#BlackHistoryMonth – Marva Overton: Fighting For A New Norm

By: Marva Overton

My name is Marva Overton and I am the Executive Director of the Alliance for African American Health in Central Texas (AAAHCT). I grew up in Memphis, Tennessee and graduated from Vanderbilt University in Nashville, Tennessee.  I lived in Dallas, Texas before moving to Austin in the mid- 90s. I received an MBA from the University of Texas at Austin and worked as an SAP software consultant before changing career paths. That change in career led me to AAAHCT was motivated by a passion for working with people in communities to develop and implement strategies to address issues they feel are important and impact their quality of life. I enjoy tutoring and mentoring kids, reading, watching sports and walking for exercise.

AAAHCT was the brainchild of then Assistant Director of the City of Austin Health & Human Services Department (COA HHS), Shannon Jones and others. Following a health disparities conference presented by the COA HHS department in 2005, which highlighted the stark differences in mortality rates for African Americans from the 15 leading causes of death as compared to other racial/ethnic groups, an announcement was made that AAAHCT was being formed. The mission of the Alliance for African American Health in Central Texas is to empower African Americans living in the Central Texas counties of Bastrop, Caldwell, Hays, Travis and Williamson to improve their health status through outreach, advocacy and education.

WIS 6

Breast cancer survivor, Komen Austin Advocate and founding member of Women in Strides, LaTanya Tatum, speaking at Worship in Pink.

I’ve been working for AAAHCT at some level since 2007 when I was asked to step-in and keep the organization going after the person who was heading it up at the time took another job. One of the most challenging aspects of the job has been building a track record of success with very little funding. As with most start-up non-profits, it takes the work of dedicated volunteers to get the ball rolling.

Persistent and consistent are two words that come to mind when I think about organization and my involvement with it.

AAAHCT owes its status as a Komen grantee to Dr. Mary Lou Adams, PhD, RN, FNP, FAAN. Dr. Adams is well known in the breast health community for her pioneering work to reduce breast cancer mortality among African American women. In fact, it is her evidenced-based program, African American Breast Cancer Outreach, on which AAAHCT’s Project Breast CARE is modeled. While I knew of Dr. Adams, I met her personally in 2011, when I asked her to write an article on breast health for AAAHCT’s newsletter. Later that same year, she contacted me and suggested the organization apply for funding from Komen Austin.

Knowing that we are helping to educate women and provide some with an opportunity they would not otherwise have to receive breast health services, reinforces our passion to do this work. Wilhemenia “Mina” Kodjoe, is one such client. We first met Mina at an outreach event in 2012, the first year we were a grantee. Mina is from Ghana and was not very familiar with navigating the health care system in Austin. She had not had a mammogram in about 15 years. Mina got her mammogram at a screening AAAHCT offered with Seton Healthcare Family’s mobile unit. Providing access to mobile mammography was a stated goal in our Project Breast CARE grant. Mina has stayed connected with AAAHCT and we have continued to assist her in getting her annual mammogram through the Pink Bus. It was also with our help that Mina was able to get access to a medical home with Lone Star Circle of Care. In 2013, Mina was diagnosed with stage 1 kidney cancer. She was successfully treated and is doing well today.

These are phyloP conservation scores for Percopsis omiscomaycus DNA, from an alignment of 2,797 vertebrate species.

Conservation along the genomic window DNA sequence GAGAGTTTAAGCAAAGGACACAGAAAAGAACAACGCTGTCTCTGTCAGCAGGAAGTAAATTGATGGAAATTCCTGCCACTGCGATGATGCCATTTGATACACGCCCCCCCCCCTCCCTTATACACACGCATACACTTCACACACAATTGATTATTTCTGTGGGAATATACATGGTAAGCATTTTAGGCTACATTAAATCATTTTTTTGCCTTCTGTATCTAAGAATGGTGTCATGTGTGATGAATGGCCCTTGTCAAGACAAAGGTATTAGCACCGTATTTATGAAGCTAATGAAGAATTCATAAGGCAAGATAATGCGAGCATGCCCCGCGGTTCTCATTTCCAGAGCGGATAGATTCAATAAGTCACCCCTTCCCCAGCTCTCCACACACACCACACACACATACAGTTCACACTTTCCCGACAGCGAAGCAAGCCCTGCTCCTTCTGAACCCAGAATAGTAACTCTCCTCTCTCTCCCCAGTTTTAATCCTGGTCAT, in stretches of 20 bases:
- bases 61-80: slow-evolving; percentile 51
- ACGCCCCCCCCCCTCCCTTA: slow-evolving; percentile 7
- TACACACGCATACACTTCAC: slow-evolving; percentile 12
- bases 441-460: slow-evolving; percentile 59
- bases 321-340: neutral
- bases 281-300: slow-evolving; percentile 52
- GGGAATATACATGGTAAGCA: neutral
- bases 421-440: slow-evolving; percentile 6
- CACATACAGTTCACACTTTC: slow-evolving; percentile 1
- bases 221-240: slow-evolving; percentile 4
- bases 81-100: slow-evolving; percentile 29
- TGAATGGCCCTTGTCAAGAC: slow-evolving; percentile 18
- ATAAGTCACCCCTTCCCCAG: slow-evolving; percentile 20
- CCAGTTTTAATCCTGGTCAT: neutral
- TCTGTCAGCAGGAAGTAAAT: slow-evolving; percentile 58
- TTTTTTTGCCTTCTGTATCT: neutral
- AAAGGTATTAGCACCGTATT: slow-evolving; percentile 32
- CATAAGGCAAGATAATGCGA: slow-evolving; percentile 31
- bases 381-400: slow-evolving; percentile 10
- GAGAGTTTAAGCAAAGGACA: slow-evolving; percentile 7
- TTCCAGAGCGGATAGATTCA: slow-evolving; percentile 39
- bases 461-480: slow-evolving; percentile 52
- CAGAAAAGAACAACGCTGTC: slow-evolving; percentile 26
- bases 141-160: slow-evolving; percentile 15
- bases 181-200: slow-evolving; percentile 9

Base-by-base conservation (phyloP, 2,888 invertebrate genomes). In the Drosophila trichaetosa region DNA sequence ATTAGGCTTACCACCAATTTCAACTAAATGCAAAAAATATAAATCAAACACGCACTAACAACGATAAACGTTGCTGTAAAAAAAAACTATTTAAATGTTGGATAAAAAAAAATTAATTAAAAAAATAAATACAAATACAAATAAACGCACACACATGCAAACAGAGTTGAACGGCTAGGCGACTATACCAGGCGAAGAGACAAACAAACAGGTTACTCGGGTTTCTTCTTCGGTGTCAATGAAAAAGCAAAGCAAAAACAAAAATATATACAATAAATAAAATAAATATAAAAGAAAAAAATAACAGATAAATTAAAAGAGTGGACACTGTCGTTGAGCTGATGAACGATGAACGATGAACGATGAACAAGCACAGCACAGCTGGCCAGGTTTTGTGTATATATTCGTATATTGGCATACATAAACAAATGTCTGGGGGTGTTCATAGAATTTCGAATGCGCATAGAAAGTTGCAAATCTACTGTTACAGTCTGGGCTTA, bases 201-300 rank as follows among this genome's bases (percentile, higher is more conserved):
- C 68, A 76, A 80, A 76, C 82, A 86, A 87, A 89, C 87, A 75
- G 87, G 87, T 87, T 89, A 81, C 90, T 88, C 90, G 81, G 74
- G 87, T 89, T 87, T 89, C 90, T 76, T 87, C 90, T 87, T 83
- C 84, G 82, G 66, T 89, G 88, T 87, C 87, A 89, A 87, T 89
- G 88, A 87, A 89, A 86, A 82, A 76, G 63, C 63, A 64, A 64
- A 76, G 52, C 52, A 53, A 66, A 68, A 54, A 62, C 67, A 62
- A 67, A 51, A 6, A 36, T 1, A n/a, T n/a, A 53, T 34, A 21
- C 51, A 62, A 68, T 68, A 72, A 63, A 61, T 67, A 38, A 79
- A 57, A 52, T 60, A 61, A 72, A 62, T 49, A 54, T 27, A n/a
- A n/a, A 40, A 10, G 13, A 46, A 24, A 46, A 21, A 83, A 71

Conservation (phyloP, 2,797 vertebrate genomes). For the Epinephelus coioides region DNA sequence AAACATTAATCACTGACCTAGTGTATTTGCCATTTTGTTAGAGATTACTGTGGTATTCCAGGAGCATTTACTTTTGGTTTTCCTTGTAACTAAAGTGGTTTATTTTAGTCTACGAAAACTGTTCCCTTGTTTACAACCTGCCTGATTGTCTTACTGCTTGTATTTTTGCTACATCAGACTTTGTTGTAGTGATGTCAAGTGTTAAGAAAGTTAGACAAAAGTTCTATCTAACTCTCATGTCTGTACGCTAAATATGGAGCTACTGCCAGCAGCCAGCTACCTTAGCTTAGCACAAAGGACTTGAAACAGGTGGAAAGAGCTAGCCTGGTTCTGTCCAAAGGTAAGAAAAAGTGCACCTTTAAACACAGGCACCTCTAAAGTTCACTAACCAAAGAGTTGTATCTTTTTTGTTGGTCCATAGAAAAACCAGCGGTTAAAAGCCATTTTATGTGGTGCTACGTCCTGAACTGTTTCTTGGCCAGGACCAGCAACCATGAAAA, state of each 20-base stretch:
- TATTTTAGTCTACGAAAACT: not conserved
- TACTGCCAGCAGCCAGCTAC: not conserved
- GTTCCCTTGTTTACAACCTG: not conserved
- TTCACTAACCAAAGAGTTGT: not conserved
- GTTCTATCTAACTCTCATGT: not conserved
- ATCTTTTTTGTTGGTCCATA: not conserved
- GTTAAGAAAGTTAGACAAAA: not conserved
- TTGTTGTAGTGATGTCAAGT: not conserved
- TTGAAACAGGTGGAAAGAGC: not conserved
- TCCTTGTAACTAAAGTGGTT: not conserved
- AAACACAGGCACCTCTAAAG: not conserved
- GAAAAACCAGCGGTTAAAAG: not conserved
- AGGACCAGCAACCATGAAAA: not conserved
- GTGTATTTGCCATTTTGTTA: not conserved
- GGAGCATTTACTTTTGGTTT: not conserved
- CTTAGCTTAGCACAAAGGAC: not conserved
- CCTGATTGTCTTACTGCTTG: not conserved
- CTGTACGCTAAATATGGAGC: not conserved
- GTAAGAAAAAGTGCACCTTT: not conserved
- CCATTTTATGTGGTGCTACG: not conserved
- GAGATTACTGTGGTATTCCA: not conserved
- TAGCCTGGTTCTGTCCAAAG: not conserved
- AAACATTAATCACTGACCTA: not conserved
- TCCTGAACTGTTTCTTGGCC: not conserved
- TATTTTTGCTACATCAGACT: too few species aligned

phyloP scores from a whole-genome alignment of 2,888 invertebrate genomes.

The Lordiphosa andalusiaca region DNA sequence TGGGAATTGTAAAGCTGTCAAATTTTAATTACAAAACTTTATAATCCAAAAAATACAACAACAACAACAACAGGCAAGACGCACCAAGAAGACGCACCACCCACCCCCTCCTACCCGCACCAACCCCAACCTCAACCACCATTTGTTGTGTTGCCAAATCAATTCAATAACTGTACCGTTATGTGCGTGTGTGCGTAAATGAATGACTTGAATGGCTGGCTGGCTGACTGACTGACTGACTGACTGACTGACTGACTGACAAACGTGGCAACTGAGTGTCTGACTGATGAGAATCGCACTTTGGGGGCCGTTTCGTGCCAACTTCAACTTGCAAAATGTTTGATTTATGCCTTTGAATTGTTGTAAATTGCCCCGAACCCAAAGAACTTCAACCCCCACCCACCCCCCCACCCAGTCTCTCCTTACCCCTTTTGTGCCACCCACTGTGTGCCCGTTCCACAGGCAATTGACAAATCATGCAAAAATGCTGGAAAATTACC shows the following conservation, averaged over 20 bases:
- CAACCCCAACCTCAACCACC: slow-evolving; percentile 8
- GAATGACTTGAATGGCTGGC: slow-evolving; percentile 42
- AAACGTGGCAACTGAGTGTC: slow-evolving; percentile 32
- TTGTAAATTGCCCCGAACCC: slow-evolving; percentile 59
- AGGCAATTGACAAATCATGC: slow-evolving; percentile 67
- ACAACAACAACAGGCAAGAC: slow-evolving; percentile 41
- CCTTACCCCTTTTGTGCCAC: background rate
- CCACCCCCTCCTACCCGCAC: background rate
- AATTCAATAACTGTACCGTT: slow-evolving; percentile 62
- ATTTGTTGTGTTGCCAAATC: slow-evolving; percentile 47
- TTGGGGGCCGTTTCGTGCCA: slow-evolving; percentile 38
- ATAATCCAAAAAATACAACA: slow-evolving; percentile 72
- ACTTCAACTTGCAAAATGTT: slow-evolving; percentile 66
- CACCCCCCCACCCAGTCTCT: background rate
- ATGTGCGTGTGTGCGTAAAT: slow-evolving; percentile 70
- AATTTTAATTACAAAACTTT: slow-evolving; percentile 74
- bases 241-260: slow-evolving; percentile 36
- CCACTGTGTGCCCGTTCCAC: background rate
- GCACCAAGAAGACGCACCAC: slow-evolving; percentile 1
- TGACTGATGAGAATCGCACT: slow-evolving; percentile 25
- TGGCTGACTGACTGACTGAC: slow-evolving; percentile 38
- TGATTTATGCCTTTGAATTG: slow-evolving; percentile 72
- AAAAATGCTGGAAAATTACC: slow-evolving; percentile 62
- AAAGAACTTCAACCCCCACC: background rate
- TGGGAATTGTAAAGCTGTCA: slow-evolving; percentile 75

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Thank you to the founding members of Women in Strides (Perreda Manor, LaTanya Logan, Donna Mercer, Maureen Oyiriaru, Jionne Harnsberry and Joanna Pope). These ladies are powering the promise to save lives and end breast cancer forever. 

It’s hard to meet someone whose has not been touched by breast cancer and I am no exception. I’ve had two friends that were diagnosed with breast cancer. One was in her mid-twenties and the other just a few years past forty when diagnosed. Fortunately for both, it was detected at an early stage and they have been survivors for 10+ years. My sister-in-law had two very close friends who did not fare as well. They both died from breast cancer, both in their 40s. One had triple negative breast cancer. I hope that more research will be done to better understand and develop treatment for tumors that have poorer prognosis and hit African American women, especially those under 45, at higher rates.

While overall African American women have a lower incidence rate from breast cancer than Non-Hispanic white women, the mortality rate continues to be higher. There is not a singular or simple reason for this. We must not accept this as the norm and assume that it has to be this way. As African American women we must be aware of and address those risk factors we can impact.

As recommended by Susan G. Komen® we must get screened, know our family history, know our normal, and live a healthy lifestyle.

However, we can’t stop there. We must be active in addressing the larger, systemic issues that play a monumental role in our chances for having good health and better outcomes when we are diagnosed. Issues such as education, employment, access to high-quality health care, affordable housing, neighborhood safety and transportation, criminal justice, all play a role in our community’s health and well-being. Each of us must find our part to play in addressing these root causes of health inequity.

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